Gypsum fibreboard  \(a_{6}\)  7051.231  103.24  135.88  0.047131  0.003916  0.070469 
Hemp fibres  \(a_{7}\)  3921.449  182.59  334.10  0.002336  0.003079  0.008207 
Kenaf fibres  \(a_{8}\)  3685.510  186.82  341.79  0.004760  0.015137  0.003079 
Mineralized wood  \(a_{9}\)  4392.808  167.63  245.45  0.042932  0.004548  0.083149 
Plywood  \(a_{10}\)  7636.502  87.58  71.26  0.095717  0.201332  0.126167 
Polystyrene foam  \(a_{11}\)  3750.482  187.13  322.02  0.002801  0.000217  0.016521 
Polyurethane  \(a_{12}\)  3357.309  194.18  330.35  0.013225  0.000564  0.043280 
Rock wool  \(a_{13}\)  3659.441  188.45  346.14  0.019183  0.000825  0.009846 
The performances of 13 insulating materials with respect to 6 criteria are provided in Table 2. For all materials but hemp fibres, Ecoinvent Database (Ecoinvent 2010) was used as a source of foreground and background data related to both production and assembly processes as well as to the transport, electricity and fuel consumption. Instead, for the hemp processes the underlying data was derived from Zampori et al. (2013).
The objective of the case study is to give an easily interpretable comprehensive assessment of the materials’ sustainability. This is achieved by assigning them to a set of three predefined and ordered classes: \(C_1\) (low sustainability), \(C_2\) (medium sustainability), and \(C_3\) (high sustainability).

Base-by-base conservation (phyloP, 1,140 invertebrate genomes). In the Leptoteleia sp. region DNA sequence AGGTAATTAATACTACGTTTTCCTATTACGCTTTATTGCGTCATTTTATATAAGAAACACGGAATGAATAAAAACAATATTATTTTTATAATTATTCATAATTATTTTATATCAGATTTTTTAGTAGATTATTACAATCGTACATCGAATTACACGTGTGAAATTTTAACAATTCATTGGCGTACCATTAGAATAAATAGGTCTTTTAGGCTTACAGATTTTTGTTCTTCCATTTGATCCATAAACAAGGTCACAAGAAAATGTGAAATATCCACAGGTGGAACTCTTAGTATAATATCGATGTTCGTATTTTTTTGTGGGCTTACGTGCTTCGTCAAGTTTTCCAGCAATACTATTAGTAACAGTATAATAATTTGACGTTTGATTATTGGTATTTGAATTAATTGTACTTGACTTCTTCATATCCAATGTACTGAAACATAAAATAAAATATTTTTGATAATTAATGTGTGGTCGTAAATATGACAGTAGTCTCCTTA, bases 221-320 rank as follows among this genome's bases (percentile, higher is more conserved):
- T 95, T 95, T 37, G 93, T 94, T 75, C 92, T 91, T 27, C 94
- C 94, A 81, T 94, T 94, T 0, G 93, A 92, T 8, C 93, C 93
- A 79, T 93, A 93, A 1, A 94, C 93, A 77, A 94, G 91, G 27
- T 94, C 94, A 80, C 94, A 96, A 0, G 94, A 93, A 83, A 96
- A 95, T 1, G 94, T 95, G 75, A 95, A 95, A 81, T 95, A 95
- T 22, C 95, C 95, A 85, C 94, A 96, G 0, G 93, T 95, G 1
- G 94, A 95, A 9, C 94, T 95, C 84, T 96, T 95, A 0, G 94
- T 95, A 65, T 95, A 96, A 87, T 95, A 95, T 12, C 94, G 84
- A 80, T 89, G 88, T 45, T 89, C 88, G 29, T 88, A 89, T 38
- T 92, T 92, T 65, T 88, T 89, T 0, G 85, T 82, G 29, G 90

The study involved elicitation of preferences from the two groups of stakeholders. On one hand, a characteristic profile \(b_h\) for each class \(C_h\), \(h=1,2,3\), has been collectively specified by the experts from the universitybased engineering team specialized in the materials and retrofitting of rural buildings. On the other hand, the preferences on the importance of individual criteria have been elicited individually from multiple stakeholders who were owners of rural buildings interested in a renovation of their houses for improving the energetic performance. Thus, they can be perceived as potential consumers of the insulating materials.
Performances of the characteristic profiles for three classes
Profile  \(g_1\)  \(g_2\)  \(g_3\)  \(g_4\)  \(g_5\)  \(g_6\) 

\(b_1 \)  7051.231  158.63  135.88  0.042932  0.015137  0.083149 
\(b_2 \)  4392.808  182.59  283.41  0.013225  0.003079  0.043280 
\(b_3 \)  3659.441  187.35  330.35  0.004760  0.000636  0.009846 
4.1 Results of Multiple Criteria Assessment of the Insulating Materials Within a Group Decision Framework Incorporating Electre TRIrC and the SRF Procedure